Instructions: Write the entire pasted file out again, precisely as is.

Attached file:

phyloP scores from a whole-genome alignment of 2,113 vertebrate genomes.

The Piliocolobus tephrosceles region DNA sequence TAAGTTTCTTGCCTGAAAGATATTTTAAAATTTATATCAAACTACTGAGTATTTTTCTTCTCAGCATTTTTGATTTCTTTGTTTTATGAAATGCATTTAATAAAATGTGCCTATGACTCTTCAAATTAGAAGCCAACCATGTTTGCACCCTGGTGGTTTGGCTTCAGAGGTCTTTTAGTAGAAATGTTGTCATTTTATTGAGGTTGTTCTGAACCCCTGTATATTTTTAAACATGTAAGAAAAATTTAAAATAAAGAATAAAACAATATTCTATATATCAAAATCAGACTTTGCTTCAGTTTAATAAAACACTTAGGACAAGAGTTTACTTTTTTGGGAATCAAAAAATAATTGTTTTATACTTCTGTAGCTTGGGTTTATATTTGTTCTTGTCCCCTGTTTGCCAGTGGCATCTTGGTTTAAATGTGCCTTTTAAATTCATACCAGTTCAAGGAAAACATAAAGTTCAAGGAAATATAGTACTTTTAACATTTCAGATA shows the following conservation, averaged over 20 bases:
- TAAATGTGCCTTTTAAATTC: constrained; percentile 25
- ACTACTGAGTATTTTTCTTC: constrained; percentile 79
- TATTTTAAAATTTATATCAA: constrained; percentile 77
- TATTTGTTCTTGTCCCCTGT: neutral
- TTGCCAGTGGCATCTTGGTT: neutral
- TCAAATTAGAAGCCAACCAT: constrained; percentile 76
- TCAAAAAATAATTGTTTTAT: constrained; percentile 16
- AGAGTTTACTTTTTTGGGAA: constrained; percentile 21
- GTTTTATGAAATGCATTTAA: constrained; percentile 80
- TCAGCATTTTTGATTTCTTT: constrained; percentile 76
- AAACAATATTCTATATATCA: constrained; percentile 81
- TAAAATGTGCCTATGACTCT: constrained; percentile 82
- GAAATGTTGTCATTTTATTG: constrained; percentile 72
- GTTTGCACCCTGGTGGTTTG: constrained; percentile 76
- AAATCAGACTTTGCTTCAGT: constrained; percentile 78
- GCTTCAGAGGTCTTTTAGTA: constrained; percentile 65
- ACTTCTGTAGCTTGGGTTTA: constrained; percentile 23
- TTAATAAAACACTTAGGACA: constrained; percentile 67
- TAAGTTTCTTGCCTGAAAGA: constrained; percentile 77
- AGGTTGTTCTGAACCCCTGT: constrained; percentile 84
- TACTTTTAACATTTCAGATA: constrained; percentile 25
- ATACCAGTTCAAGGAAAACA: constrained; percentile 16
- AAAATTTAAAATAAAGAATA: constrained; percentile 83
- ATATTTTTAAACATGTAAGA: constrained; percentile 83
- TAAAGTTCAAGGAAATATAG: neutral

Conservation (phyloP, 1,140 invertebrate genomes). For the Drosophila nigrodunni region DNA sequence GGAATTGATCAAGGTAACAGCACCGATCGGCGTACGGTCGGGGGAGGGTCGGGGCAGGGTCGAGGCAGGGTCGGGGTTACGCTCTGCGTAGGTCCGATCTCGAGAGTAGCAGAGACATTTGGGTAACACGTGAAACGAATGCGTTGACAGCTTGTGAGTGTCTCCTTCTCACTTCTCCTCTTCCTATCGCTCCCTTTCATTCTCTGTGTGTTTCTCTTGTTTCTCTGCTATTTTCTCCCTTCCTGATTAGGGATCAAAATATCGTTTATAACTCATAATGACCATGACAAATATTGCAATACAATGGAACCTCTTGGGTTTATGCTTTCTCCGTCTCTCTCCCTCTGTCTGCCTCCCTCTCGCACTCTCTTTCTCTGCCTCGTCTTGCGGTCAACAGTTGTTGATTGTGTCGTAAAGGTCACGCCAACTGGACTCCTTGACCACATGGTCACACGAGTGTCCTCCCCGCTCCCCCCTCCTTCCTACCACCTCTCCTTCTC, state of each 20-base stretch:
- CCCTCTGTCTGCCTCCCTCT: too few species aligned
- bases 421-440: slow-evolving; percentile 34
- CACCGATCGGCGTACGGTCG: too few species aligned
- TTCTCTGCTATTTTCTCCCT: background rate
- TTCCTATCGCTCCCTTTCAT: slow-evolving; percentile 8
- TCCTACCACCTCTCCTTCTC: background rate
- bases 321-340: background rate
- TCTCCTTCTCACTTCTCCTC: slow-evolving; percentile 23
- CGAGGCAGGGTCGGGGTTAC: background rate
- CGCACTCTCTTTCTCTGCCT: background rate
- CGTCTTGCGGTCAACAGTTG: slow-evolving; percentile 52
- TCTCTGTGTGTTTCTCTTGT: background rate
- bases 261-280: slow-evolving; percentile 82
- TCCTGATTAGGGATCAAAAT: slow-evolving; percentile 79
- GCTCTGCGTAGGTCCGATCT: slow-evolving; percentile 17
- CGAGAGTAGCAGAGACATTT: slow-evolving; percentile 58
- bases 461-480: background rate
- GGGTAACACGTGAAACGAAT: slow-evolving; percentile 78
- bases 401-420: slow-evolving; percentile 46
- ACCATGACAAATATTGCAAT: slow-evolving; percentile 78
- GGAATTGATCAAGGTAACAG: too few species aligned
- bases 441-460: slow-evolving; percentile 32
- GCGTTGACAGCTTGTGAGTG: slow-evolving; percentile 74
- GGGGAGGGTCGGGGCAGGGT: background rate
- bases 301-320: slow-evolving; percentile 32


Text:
phyloP scores from a whole-genome alignment of 2,113 vertebrate genomes.

The Piliocolobus tephrosceles region DNA sequence TAAGTTTCTTGCCTGAAAGATATTTTAAAATTTATATCAAACTACTGAGTATTTTTCTTCTCAGCATTTTTGATTTCTTTGTTTTATGAAATGCATTTAATAAAATGTGCCTATGACTCTTCAAATTAGAAGCCAACCATGTTTGCACCCTGGTGGTTTGGCTTCAGAGGTCTTTTAGTAGAAATGTTGTCATTTTATTGAGGTTGTTCTGAACCCCTGTATATTTTTAAACATGTAAGAAAAATTTAAAATAAAGAATAAAACAATATTCTATATATCAAAATCAGACTTTGCTTCAGTTTAATAAAACACTTAGGACAAGAGTTTACTTTTTTGGGAATCAAAAAATAATTGTTTTATACTTCTGTAGCTTGGGTTTATATTTGTTCTTGTCCCCTGTTTGCCAGTGGCATCTTGGTTTAAATGTGCCTTTTAAATTCATACCAGTTCAAGGAAAACATAAAGTTCAAGGAAATATAGTACTTTTAACATTTCAGATA shows the following conservation, averaged over 20 bases:
- TAAATGTGCCTTTTAAATTC: constrained; percentile 25
- ACTACTGAGTATTTTTCTTC: constrained; percentile 79
- TATTTTAAAATTTATATCAA: constrained; percentile 77
- TATTTGTTCTTGTCCCCTGT: neutral
- TTGCCAGTGGCATCTTGGTT: neutral
- TCAAATTAGAAGCCAACCAT: constrained; percentile 76
- TCAAAAAATAATTGTTTTAT: constrained; percentile 16
- AGAGTTTACTTTTTTGGGAA: constrained; percentile 21
- GTTTTATGAAATGCATTTAA: constrained; percentile 80
- TCAGCATTTTTGATTTCTTT: constrained; percentile 76
- AAACAATATTCTATATATCA: constrained; percentile 81
- TAAAATGTGCCTATGACTCT: constrained; percentile 82
- GAAATGTTGTCATTTTATTG: constrained; percentile 72
- GTTTGCACCCTGGTGGTTTG: constrained; percentile 76
- AAATCAGACTTTGCTTCAGT: constrained; percentile 78
- GCTTCAGAGGTCTTTTAGTA: constrained; percentile 65
- ACTTCTGTAGCTTGGGTTTA: constrained; percentile 23
- TTAATAAAACACTTAGGACA: constrained; percentile 67
- TAAGTTTCTTGCCTGAAAGA: constrained; percentile 77
- AGGTTGTTCTGAACCCCTGT: constrained; percentile 84
- TACTTTTAACATTTCAGATA: constrained; percentile 25
- ATACCAGTTCAAGGAAAACA: constrained; percentile 16
- AAAATTTAAAATAAAGAATA: constrained; percentile 83
- ATATTTTTAAACATGTAAGA: constrained; percentile 83
- TAAAGTTCAAGGAAATATAG: neutral

Conservation (phyloP, 1,140 invertebrate genomes). For the Drosophila nigrodunni region DNA sequence GGAATTGATCAAGGTAACAGCACCGATCGGCGTACGGTCGGGGGAGGGTCGGGGCAGGGTCGAGGCAGGGTCGGGGTTACGCTCTGCGTAGGTCCGATCTCGAGAGTAGCAGAGACATTTGGGTAACACGTGAAACGAATGCGTTGACAGCTTGTGAGTGTCTCCTTCTCACTTCTCCTCTTCCTATCGCTCCCTTTCATTCTCTGTGTGTTTCTCTTGTTTCTCTGCTATTTTCTCCCTTCCTGATTAGGGATCAAAATATCGTTTATAACTCATAATGACCATGACAAATATTGCAATACAATGGAACCTCTTGGGTTTATGCTTTCTCCGTCTCTCTCCCTCTGTCTGCCTCCCTCTCGCACTCTCTTTCTCTGCCTCGTCTTGCGGTCAACAGTTGTTGATTGTGTCGTAAAGGTCACGCCAACTGGACTCCTTGACCACATGGTCACACGAGTGTCCTCCCCGCTCCCCCCTCCTTCCTACCACCTCTCCTTCTC, state of each 20-base stretch:
- CCCTCTGTCTGCCTCCCTCT: too few species aligned
- bases 421-440: slow-evolving; percentile 34
- CACCGATCGGCGTACGGTCG: too few species aligned
- TTCTCTGCTATTTTCTCCCT: background rate
- TTCCTATCGCTCCCTTTCAT: slow-evolving; percentile 8
- TCCTACCACCTCTCCTTCTC: background rate
- bases 321-340: background rate
- TCTCCTTCTCACTTCTCCTC: slow-evolving; percentile 23
- CGAGGCAGGGTCGGGGTTAC: background rate
- CGCACTCTCTTTCTCTGCCT: background rate
- CGTCTTGCGGTCAACAGTTG: slow-evolving; percentile 52
- TCTCTGTGTGTTTCTCTTGT: background rate
- bases 261-280: slow-evolving; percentile 82
- TCCTGATTAGGGATCAAAAT: slow-evolving; percentile 79
- GCTCTGCGTAGGTCCGATCT: slow-evolving; percentile 17
- CGAGAGTAGCAGAGACATTT: slow-evolving; percentile 58
- bases 461-480: background rate
- GGGTAACACGTGAAACGAAT: slow-evolving; percentile 78
- bases 401-420: slow-evolving; percentile 46
- ACCATGACAAATATTGCAAT: slow-evolving; percentile 78
- GGAATTGATCAAGGTAACAG: too few species aligned
- bases 441-460: slow-evolving; percentile 32
- GCGTTGACAGCTTGTGAGTG: slow-evolving; percentile 74
- GGGGAGGGTCGGGGCAGGGT: background rate
- bases 301-320: slow-evolving; percentile 32